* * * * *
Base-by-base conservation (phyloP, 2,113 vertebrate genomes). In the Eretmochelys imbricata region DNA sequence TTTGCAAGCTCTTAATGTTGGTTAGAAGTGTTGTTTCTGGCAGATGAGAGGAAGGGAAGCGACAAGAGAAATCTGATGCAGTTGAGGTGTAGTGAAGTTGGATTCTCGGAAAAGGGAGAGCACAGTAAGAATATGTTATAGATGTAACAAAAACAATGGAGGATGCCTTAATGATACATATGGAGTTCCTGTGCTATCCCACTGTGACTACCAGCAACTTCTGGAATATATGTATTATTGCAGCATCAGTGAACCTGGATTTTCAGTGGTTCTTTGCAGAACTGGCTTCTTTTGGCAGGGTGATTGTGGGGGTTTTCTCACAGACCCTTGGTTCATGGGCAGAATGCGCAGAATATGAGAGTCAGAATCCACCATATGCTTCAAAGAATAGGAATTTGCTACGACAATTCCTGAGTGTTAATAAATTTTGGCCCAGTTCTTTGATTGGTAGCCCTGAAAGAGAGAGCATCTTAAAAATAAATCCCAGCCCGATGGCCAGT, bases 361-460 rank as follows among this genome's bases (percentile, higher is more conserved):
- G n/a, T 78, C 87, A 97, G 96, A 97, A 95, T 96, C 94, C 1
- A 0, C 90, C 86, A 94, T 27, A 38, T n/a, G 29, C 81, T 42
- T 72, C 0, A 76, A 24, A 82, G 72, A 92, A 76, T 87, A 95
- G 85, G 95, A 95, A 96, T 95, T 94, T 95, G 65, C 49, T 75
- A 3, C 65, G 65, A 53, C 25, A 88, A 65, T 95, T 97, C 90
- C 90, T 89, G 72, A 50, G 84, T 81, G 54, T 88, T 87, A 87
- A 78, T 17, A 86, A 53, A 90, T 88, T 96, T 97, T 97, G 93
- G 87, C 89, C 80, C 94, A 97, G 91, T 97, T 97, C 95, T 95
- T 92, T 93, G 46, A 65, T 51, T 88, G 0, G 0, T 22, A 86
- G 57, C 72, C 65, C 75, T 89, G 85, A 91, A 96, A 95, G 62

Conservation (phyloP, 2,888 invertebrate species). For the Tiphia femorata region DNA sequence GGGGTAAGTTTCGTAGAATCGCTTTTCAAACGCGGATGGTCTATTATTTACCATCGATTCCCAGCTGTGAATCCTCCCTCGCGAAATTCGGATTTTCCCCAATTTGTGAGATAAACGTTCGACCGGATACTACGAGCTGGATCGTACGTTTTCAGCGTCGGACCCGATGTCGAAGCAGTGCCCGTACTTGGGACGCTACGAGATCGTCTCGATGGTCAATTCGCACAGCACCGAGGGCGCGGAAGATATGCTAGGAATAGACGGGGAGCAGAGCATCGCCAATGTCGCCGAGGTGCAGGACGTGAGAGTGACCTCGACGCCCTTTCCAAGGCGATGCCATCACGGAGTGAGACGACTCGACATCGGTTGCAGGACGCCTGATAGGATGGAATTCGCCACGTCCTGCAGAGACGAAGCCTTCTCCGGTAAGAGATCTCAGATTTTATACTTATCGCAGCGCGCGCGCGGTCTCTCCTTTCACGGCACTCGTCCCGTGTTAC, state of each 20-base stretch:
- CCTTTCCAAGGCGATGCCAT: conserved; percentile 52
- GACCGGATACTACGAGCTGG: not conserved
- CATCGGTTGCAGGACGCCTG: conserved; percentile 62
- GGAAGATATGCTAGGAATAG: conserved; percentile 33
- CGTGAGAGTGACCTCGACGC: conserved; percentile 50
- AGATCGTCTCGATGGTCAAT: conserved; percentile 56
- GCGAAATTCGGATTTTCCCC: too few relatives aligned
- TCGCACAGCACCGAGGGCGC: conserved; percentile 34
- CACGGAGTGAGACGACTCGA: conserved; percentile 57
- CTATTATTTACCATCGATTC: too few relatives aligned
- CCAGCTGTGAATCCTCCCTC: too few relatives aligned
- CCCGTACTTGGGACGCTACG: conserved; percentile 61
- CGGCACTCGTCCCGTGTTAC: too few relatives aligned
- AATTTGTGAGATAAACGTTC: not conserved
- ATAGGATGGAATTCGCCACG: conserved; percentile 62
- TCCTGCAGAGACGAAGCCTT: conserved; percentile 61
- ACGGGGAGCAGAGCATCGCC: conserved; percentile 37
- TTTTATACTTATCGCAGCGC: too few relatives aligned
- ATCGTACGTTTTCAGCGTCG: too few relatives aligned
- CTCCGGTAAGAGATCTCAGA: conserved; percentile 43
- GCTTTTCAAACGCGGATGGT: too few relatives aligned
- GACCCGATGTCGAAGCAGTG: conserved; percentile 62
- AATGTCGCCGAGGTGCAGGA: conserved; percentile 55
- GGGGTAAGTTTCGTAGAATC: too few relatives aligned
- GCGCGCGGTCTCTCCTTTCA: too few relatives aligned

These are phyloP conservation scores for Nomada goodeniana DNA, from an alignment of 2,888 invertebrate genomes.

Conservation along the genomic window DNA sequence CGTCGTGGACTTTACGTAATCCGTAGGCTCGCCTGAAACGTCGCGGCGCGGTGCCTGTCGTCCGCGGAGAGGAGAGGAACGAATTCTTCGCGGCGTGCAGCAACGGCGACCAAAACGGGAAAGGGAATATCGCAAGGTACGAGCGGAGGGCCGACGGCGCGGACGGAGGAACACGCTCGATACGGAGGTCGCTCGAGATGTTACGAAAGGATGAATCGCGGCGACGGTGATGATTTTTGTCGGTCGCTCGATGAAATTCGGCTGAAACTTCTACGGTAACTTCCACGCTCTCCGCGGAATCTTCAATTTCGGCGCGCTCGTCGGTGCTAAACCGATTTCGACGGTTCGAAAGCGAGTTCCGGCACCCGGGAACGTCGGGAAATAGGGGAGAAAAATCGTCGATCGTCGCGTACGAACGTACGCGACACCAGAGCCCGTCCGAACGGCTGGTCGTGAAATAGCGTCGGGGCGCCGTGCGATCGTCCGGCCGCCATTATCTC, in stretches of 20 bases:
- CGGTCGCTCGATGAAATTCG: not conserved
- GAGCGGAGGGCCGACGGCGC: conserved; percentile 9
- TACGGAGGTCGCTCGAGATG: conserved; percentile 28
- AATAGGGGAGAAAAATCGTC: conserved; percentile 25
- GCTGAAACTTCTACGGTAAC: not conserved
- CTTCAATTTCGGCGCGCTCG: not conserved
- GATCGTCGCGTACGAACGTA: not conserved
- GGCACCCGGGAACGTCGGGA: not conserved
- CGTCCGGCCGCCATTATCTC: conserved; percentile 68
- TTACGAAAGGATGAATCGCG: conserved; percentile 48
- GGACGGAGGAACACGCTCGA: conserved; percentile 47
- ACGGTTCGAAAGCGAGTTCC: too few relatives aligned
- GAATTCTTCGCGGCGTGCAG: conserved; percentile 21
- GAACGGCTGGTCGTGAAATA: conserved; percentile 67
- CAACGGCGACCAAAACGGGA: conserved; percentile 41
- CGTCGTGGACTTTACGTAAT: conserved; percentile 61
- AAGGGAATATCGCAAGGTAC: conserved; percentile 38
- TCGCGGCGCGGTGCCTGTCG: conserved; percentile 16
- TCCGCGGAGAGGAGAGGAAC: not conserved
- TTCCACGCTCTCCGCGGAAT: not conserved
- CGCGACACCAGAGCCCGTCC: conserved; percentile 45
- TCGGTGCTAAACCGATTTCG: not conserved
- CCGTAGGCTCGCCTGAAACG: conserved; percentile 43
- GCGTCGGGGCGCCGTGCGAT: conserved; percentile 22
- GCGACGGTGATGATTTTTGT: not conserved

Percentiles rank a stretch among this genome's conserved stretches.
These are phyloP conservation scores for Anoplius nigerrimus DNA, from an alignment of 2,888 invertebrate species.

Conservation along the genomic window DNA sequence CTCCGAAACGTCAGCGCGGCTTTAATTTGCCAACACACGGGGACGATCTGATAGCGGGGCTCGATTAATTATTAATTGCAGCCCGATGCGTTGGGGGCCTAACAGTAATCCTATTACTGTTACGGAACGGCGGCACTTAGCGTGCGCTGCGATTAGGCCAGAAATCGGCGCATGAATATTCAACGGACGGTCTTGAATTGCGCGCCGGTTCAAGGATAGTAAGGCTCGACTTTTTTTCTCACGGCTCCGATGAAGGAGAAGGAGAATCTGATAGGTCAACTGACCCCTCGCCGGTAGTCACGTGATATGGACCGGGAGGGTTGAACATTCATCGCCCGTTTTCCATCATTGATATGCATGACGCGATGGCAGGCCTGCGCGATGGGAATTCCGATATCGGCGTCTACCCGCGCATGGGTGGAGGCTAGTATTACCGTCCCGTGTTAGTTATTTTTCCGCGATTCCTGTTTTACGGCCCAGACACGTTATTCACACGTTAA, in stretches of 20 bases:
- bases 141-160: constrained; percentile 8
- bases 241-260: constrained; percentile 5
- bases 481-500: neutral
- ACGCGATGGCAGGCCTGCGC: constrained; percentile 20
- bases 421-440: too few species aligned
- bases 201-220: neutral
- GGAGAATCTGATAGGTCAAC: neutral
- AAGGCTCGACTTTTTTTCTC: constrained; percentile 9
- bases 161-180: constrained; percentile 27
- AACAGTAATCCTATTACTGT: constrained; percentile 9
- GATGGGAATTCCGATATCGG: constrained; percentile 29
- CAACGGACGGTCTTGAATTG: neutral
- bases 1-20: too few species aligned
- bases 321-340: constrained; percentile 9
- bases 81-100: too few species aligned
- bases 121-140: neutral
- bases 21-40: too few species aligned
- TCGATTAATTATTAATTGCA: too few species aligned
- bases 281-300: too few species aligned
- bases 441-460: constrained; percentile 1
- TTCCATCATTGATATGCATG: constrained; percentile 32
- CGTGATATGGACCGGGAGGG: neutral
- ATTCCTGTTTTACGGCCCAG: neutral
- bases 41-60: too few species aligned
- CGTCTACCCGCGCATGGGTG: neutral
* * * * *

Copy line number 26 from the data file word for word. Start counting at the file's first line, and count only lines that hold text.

- AATTTGTGAGATAAACGTTC: not conserved